1. a small hard part produced by a plant that can grow into a new plant of the same type
2. a player or team that has been given a number that shows how likely they are to win a competition
Origin and usage
The use of the noun seed to refer to a ranking given to a player or team in a competition dates from the 1930s, with the equivalent verb being used a few decades earlier, at the end of the 19th century.
The purpose of seeding is to ensure that the best players in a tournament do not meet until the later rounds, thus ensuring that they do not knock each other out in the early rounds and reduce the interest of the competition. Thus the player who is thought most likely to win is seeded first and is the number 1 seed, and so on. Seeds one and two are placed in opposite halves of the draw and are expected to meet in the final, three and four are expected to reach the semifinals and so on. All Grand Slam tennis tournaments have 32 seeds and most of them seed players on the basis of their world rankings. Wimbledon departs from this, taking into account other factors such as previous performance at the Championship or recent form. The connection between the sporting meanings and other meanings of the noun and verb is that the players’ names are spread throughout the draw just as seed is spread over the ground.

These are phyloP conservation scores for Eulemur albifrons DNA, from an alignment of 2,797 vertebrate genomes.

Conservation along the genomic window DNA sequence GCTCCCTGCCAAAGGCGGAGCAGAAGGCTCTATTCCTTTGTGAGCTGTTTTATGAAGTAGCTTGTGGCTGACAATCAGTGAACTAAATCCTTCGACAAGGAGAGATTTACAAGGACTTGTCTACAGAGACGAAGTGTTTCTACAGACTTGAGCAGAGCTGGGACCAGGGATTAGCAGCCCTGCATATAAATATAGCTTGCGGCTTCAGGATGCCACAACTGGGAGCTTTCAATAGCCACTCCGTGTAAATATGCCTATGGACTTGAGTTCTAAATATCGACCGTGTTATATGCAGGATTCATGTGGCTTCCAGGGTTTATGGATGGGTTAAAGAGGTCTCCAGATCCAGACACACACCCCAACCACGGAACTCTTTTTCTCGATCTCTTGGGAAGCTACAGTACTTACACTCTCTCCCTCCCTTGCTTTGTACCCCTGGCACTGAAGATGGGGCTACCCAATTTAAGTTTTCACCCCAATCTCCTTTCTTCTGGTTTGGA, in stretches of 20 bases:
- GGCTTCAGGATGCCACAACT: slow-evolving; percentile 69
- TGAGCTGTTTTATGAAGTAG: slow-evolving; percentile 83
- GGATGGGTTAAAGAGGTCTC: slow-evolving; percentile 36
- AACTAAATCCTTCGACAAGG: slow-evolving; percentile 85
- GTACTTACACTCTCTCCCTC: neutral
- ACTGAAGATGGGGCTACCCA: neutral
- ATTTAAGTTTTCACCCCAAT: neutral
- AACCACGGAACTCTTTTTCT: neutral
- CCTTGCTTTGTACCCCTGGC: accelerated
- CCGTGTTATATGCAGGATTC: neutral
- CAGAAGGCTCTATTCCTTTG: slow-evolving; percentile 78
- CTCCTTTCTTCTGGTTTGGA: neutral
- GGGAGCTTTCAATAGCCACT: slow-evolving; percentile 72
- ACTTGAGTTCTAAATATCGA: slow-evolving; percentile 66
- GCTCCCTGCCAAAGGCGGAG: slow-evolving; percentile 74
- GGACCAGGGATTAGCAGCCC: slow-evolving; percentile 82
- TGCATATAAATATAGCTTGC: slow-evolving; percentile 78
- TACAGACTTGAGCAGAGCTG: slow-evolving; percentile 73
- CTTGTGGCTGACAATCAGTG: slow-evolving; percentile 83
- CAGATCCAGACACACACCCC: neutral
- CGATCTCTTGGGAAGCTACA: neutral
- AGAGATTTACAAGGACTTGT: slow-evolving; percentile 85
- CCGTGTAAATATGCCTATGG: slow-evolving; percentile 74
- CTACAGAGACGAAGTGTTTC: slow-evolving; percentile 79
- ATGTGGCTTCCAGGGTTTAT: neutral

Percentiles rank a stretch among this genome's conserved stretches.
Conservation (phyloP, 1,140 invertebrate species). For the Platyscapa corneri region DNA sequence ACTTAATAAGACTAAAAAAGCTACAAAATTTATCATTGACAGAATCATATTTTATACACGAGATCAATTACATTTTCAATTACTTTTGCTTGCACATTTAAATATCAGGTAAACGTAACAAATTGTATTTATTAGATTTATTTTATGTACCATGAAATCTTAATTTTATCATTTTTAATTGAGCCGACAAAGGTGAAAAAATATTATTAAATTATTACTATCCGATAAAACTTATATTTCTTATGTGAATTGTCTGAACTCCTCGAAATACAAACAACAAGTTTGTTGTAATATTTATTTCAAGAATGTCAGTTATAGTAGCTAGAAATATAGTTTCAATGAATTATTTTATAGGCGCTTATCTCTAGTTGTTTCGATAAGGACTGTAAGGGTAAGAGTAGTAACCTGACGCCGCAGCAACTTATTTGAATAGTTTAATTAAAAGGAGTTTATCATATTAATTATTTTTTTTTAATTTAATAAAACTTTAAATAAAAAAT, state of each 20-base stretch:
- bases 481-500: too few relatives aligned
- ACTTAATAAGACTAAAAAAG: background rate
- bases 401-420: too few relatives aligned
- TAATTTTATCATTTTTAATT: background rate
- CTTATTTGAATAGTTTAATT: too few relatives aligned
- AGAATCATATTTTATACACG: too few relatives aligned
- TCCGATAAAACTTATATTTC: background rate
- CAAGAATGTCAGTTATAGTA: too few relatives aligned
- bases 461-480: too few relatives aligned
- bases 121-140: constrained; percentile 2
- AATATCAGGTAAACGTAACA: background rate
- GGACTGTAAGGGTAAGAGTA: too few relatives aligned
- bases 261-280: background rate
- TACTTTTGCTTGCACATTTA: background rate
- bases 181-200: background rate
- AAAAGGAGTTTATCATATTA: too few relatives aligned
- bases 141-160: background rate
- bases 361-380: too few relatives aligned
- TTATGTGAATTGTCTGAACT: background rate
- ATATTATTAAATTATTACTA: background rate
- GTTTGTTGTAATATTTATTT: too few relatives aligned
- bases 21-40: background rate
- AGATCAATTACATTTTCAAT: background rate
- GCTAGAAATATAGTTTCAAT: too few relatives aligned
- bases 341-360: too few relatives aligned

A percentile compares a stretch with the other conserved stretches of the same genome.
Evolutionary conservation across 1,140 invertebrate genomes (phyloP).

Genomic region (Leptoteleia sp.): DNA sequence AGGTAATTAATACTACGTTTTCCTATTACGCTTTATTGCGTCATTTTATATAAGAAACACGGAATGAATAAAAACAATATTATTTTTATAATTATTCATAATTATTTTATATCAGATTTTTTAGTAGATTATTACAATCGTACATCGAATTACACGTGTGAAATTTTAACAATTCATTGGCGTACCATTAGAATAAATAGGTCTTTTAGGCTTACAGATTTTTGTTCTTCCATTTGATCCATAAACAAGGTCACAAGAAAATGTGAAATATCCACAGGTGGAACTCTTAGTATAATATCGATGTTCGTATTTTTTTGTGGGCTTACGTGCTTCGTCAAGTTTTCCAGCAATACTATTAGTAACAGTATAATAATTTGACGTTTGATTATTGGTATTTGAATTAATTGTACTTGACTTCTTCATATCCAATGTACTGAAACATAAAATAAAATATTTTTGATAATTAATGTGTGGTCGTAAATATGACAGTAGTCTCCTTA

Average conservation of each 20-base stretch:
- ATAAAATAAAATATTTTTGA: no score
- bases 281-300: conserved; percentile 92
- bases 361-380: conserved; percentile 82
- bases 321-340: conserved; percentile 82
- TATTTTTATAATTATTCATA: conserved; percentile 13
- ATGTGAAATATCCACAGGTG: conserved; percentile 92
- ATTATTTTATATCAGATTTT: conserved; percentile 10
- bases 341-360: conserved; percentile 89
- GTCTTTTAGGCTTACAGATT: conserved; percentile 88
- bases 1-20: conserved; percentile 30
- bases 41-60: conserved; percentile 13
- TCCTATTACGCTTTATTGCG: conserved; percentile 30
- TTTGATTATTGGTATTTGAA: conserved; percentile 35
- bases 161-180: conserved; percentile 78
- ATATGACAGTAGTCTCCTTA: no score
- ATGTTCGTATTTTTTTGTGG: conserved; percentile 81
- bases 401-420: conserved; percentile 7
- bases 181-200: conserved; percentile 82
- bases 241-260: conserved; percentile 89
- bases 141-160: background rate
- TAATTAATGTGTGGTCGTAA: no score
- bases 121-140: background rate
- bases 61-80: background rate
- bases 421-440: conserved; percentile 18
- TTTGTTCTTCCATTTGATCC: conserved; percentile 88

“The seed ye sow, another reaps; The wealth ye find, another keeps.”
(Percy Bysshe Shelley, Men of England)
“Wozniacki, the 14th seed and former world No 1, becomes another big name to bite the dust, beaten by a player who had never previously been beyond the first round.”
qualifier, finalist, semi-finalist